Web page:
At Arton we are in constant contact with high net worth individuals, and we are privileged to see how their needs and considerations evolve. These relationships help us streamline and focus on what is important to our clients. It is a challenge to simplify complexity, but this is what we excel at. We empower our clients to find the right fit with ease. Now you have all the tools in your hands.
Although it is still important, mobility is no longer the principle driver for a second residence or citizenship. Each Global Citizen program offers a host of unique benefits. We have distilled these benefits into five key pillars – these are the benchmarks against which you can evaluate each program and compare them against one another based on your particular needs and goals.
The U.K. is currently at the bottom of the list. Its high scores in Global Mobility and Quality of Life cannot compensate for its poor marks in the other three categories. The country recently doubled the minimum required investment to £2 million, making it the second most expensive program in the index after Cyprus. The country keeps scoring low on Speed to Citizenship and Simplicity on account of the tough requirement for physical residence.
This overall attractive program is among the top three performers mainly due to the fast process for residence. It previously scores low in Speed to Citizenship and Simplicity, but legislative changes in 2015 boosted its marks in these two pillars.
In this new edition of the index, Bulgaria ranks first due to favorable changes in its legislation in the past few years, making it one of the most attractive programs. Its regular residence to citizenship program scores high marks on Cost and Simplicity. The program scores relatively low in Speed, but this is compensated for by the fast-track option to citizenship within 12 months of PR that Bulgaria introduced at the end of 2013.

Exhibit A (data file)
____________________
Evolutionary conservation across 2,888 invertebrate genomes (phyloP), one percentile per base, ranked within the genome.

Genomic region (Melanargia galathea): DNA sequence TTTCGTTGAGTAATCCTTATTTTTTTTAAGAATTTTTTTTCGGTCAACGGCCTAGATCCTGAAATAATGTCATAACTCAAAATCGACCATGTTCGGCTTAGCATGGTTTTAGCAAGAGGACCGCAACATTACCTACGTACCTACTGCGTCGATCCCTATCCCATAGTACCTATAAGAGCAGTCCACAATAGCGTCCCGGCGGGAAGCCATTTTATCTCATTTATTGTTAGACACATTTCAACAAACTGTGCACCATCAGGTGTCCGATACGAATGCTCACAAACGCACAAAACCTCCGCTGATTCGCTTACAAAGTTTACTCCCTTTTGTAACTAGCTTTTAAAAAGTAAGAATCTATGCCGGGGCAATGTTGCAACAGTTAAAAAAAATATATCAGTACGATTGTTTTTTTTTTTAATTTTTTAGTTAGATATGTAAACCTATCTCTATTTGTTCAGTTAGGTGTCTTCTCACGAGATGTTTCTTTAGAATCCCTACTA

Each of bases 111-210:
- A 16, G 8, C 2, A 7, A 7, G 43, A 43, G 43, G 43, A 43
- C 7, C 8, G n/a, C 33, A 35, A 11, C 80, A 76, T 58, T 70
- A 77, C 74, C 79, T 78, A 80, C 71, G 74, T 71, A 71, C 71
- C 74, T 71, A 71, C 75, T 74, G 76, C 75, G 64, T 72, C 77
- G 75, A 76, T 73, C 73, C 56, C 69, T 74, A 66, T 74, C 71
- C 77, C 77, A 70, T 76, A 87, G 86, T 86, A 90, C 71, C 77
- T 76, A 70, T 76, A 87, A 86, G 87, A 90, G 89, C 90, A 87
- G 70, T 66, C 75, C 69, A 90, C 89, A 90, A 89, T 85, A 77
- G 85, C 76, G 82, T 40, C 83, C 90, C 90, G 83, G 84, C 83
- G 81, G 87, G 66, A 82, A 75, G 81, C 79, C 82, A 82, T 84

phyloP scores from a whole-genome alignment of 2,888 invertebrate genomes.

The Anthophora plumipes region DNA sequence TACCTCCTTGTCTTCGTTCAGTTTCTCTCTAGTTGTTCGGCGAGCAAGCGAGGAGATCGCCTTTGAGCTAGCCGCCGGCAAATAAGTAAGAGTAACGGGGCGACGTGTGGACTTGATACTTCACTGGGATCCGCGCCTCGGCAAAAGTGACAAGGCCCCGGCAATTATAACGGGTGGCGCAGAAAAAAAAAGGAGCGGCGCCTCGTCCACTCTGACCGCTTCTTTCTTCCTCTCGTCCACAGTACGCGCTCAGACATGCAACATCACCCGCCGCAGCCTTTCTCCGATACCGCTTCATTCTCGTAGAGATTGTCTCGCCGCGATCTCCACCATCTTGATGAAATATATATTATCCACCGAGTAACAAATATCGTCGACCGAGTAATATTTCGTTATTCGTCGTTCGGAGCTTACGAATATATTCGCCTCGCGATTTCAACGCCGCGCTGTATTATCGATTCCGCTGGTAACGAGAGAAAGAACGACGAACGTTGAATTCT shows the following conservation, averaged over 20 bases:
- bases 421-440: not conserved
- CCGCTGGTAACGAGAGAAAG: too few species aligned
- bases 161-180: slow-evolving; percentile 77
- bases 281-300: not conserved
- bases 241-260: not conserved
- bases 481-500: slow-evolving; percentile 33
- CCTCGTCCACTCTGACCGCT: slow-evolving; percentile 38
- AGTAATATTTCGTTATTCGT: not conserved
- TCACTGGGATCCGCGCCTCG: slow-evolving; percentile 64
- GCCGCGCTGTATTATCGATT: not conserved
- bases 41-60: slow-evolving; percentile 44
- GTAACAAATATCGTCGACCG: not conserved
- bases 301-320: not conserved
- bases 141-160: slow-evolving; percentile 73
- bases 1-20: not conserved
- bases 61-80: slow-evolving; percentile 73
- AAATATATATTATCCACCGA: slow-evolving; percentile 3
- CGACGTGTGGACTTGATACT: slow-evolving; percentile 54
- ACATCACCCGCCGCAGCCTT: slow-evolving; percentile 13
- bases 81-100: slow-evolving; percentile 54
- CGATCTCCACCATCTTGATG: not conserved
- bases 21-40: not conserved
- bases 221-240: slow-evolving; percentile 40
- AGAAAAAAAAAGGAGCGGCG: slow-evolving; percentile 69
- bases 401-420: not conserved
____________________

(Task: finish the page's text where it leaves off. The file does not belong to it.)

Antigua & Barbuda
The program ranks first among the Caribbean group and finds its place among the top performers within all assessed countries. It gets the highest score for Speed and relatively high marks for Simplicity. In terms of cost, the program must catch up with its Caribbean peers, but it achieves the top rank for Global Mobility compared to the other islands, especially after St. Kitts lost its visa-free access to Canada.
Grenada’s score is balanced thanks to its maximum points in Speed and Simplicity. However, the program scores low in Global Mobility and shows average performance in Cost. Its real estate option is one of the most competitively priced and attracts a greater number of investors than the donation option.
St. Kitts & Nevis
St. Kitts & Nevis scores high on the ArtonINDEX due to the simplicity of the program.
Quebec scores high on the ArtonINDEX mainly due to the excellent quality of life and increased global mobility that its citizens enjoy.
United States of America
The U.S. scores high on the ArtonINDEX mainly due to the global mobility and quality of life that citizens enjoy.
Updated in September 2016, the Cyprus Investment Programme allows for qualified investors to obtain Cypriot citizenship approval in three months, making it one of the fastest European programs.
The Nature Island is a top-scorer in Simplicity and scores the highest points among the four Caribbean programs. However, it has the lowest mark in Global Mobility. A legislative change at the end of 2014 cancelled the mandatory interview, which boosted its marks in Simplicity, but that’s still not enough to raise the program’s final score.
Saint Lucia has the newest and most exclusive citizenship by investment program in the Caribbean. Having learned from decades of experience from its neighbors, the program has been governed by industry best practices from the start.
One of Europe’s oldest countries positioned on the blissfully elegant shores of the Atlantic ocean, Portugal boasts a rich historical and architectural heritage. Luminosity, radiance and culture beams through whitewashed villages and lush vineyards.
QUALITY OF LIFE
ARTON INDEX SCORE
|Antigua & Barbuda|